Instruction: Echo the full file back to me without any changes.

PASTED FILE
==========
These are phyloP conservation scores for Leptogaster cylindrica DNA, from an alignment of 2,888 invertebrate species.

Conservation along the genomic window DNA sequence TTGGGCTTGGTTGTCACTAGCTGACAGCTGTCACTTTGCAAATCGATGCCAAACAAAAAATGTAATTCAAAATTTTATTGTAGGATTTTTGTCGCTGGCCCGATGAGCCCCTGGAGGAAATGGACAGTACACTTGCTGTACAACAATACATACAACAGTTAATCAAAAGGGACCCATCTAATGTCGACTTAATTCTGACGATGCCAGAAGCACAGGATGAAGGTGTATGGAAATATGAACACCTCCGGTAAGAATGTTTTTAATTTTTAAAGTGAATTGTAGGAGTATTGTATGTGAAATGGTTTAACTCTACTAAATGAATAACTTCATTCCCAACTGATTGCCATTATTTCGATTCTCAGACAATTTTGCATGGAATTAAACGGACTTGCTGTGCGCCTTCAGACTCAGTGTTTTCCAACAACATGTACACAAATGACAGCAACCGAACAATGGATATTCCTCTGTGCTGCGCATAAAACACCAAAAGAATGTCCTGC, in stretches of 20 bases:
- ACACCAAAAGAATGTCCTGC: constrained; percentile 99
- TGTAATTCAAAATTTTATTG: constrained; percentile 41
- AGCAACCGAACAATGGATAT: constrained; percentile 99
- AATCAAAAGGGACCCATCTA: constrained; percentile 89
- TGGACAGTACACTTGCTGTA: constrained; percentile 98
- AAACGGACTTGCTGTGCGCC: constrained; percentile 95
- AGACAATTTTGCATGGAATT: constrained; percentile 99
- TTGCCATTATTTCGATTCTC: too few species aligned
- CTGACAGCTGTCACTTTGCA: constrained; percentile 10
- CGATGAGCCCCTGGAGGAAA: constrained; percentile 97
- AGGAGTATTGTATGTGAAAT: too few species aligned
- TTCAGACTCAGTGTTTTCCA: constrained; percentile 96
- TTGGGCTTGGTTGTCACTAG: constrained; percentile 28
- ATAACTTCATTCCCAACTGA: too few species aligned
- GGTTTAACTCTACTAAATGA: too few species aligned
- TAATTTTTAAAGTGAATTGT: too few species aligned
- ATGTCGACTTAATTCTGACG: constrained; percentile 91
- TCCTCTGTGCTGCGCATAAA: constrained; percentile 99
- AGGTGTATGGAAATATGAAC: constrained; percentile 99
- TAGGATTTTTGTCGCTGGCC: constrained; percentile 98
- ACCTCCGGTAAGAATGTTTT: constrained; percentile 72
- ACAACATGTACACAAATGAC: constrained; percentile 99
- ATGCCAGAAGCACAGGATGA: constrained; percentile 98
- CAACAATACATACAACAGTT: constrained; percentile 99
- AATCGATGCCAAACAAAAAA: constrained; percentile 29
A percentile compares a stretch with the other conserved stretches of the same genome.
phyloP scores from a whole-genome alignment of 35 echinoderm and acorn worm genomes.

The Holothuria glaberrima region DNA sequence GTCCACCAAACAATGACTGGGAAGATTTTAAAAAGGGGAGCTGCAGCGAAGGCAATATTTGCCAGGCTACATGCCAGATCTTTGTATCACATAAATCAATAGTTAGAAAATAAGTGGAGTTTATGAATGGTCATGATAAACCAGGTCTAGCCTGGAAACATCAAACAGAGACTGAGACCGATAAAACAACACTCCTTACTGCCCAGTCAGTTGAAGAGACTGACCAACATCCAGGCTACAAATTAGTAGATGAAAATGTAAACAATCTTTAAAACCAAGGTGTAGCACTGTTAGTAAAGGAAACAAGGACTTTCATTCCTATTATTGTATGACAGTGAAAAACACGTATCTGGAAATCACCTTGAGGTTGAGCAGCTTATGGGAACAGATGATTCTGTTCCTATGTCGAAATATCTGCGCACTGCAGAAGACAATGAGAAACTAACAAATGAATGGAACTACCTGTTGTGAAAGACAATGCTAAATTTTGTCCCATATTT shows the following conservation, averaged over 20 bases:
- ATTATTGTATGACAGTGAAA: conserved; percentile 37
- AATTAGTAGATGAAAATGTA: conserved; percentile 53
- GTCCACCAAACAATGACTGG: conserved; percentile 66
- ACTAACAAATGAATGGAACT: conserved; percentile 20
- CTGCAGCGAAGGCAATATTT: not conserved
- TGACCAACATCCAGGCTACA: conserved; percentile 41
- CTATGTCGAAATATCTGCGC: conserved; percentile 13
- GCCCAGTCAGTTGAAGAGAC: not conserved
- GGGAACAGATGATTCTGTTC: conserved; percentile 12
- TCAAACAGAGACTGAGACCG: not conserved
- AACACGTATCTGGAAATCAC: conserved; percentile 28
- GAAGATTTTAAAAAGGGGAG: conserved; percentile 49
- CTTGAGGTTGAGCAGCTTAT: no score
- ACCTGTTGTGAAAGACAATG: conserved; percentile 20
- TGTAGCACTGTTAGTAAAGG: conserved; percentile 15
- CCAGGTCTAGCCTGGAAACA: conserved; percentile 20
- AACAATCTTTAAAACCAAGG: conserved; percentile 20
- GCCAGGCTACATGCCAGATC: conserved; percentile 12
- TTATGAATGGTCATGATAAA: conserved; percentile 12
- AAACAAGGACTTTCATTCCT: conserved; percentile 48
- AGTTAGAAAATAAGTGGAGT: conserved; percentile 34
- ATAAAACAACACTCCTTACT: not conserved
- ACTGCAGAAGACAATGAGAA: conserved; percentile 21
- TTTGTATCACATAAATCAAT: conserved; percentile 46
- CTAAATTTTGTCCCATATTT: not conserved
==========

These are phyloP conservation scores for Leptogaster cylindrica DNA, from an alignment of 2,888 invertebrate species.

Conservation along the genomic window DNA sequence TTGGGCTTGGTTGTCACTAGCTGACAGCTGTCACTTTGCAAATCGATGCCAAACAAAAAATGTAATTCAAAATTTTATTGTAGGATTTTTGTCGCTGGCCCGATGAGCCCCTGGAGGAAATGGACAGTACACTTGCTGTACAACAATACATACAACAGTTAATCAAAAGGGACCCATCTAATGTCGACTTAATTCTGACGATGCCAGAAGCACAGGATGAAGGTGTATGGAAATATGAACACCTCCGGTAAGAATGTTTTTAATTTTTAAAGTGAATTGTAGGAGTATTGTATGTGAAATGGTTTAACTCTACTAAATGAATAACTTCATTCCCAACTGATTGCCATTATTTCGATTCTCAGACAATTTTGCATGGAATTAAACGGACTTGCTGTGCGCCTTCAGACTCAGTGTTTTCCAACAACATGTACACAAATGACAGCAACCGAACAATGGATATTCCTCTGTGCTGCGCATAAAACACCAAAAGAATGTCCTGC, in stretches of 20 bases:
- ACACCAAAAGAATGTCCTGC: constrained; percentile 99
- TGTAATTCAAAATTTTATTG: constrained; percentile 41
- AGCAACCGAACAATGGATAT: constrained; percentile 99
- AATCAAAAGGGACCCATCTA: constrained; percentile 89
- TGGACAGTACACTTGCTGTA: constrained; percentile 98
- AAACGGACTTGCTGTGCGCC: constrained; percentile 95
- AGACAATTTTGCATGGAATT: constrained; percentile 99
- TTGCCATTATTTCGATTCTC: too few species aligned
- CTGACAGCTGTCACTTTGCA: constrained; percentile 10
- CGATGAGCCCCTGGAGGAAA: constrained; percentile 97
- AGGAGTATTGTATGTGAAAT: too few species aligned
- TTCAGACTCAGTGTTTTCCA: constrained; percentile 96
- TTGGGCTTGGTTGTCACTAG: constrained; percentile 28
- ATAACTTCATTCCCAACTGA: too few species aligned
- GGTTTAACTCTACTAAATGA: too few species aligned
- TAATTTTTAAAGTGAATTGT: too few species aligned
- ATGTCGACTTAATTCTGACG: constrained; percentile 91
- TCCTCTGTGCTGCGCATAAA: constrained; percentile 99
- AGGTGTATGGAAATATGAAC: constrained; percentile 99
- TAGGATTTTTGTCGCTGGCC: constrained; percentile 98
- ACCTCCGGTAAGAATGTTTT: constrained; percentile 72
- ACAACATGTACACAAATGAC: constrained; percentile 99
- ATGCCAGAAGCACAGGATGA: constrained; percentile 98
- CAACAATACATACAACAGTT: constrained; percentile 99
- AATCGATGCCAAACAAAAAA: constrained; percentile 29
A percentile compares a stretch with the other conserved stretches of the same genome.
phyloP scores from a whole-genome alignment of 35 echinoderm and acorn worm genomes.

The Holothuria glaberrima region DNA sequence GTCCACCAAACAATGACTGGGAAGATTTTAAAAAGGGGAGCTGCAGCGAAGGCAATATTTGCCAGGCTACATGCCAGATCTTTGTATCACATAAATCAATAGTTAGAAAATAAGTGGAGTTTATGAATGGTCATGATAAACCAGGTCTAGCCTGGAAACATCAAACAGAGACTGAGACCGATAAAACAACACTCCTTACTGCCCAGTCAGTTGAAGAGACTGACCAACATCCAGGCTACAAATTAGTAGATGAAAATGTAAACAATCTTTAAAACCAAGGTGTAGCACTGTTAGTAAAGGAAACAAGGACTTTCATTCCTATTATTGTATGACAGTGAAAAACACGTATCTGGAAATCACCTTGAGGTTGAGCAGCTTATGGGAACAGATGATTCTGTTCCTATGTCGAAATATCTGCGCACTGCAGAAGACAATGAGAAACTAACAAATGAATGGAACTACCTGTTGTGAAAGACAATGCTAAATTTTGTCCCATATTT shows the following conservation, averaged over 20 bases:
- ATTATTGTATGACAGTGAAA: conserved; percentile 37
- AATTAGTAGATGAAAATGTA: conserved; percentile 53
- GTCCACCAAACAATGACTGG: conserved; percentile 66
- ACTAACAAATGAATGGAACT: conserved; percentile 20
- CTGCAGCGAAGGCAATATTT: not conserved
- TGACCAACATCCAGGCTACA: conserved; percentile 41
- CTATGTCGAAATATCTGCGC: conserved; percentile 13
- GCCCAGTCAGTTGAAGAGAC: not conserved
- GGGAACAGATGATTCTGTTC: conserved; percentile 12
- TCAAACAGAGACTGAGACCG: not conserved
- AACACGTATCTGGAAATCAC: conserved; percentile 28
- GAAGATTTTAAAAAGGGGAG: conserved; percentile 49
- CTTGAGGTTGAGCAGCTTAT: no score
- ACCTGTTGTGAAAGACAATG: conserved; percentile 20
- TGTAGCACTGTTAGTAAAGG: conserved; percentile 15
- CCAGGTCTAGCCTGGAAACA: conserved; percentile 20
- AACAATCTTTAAAACCAAGG: conserved; percentile 20
- GCCAGGCTACATGCCAGATC: conserved; percentile 12
- TTATGAATGGTCATGATAAA: conserved; percentile 12
- AAACAAGGACTTTCATTCCT: conserved; percentile 48
- AGTTAGAAAATAAGTGGAGT: conserved; percentile 34
- ATAAAACAACACTCCTTACT: not conserved
- ACTGCAGAAGACAATGAGAA: conserved; percentile 21
- TTTGTATCACATAAATCAAT: conserved; percentile 46
- CTAAATTTTGTCCCATATTT: not conserved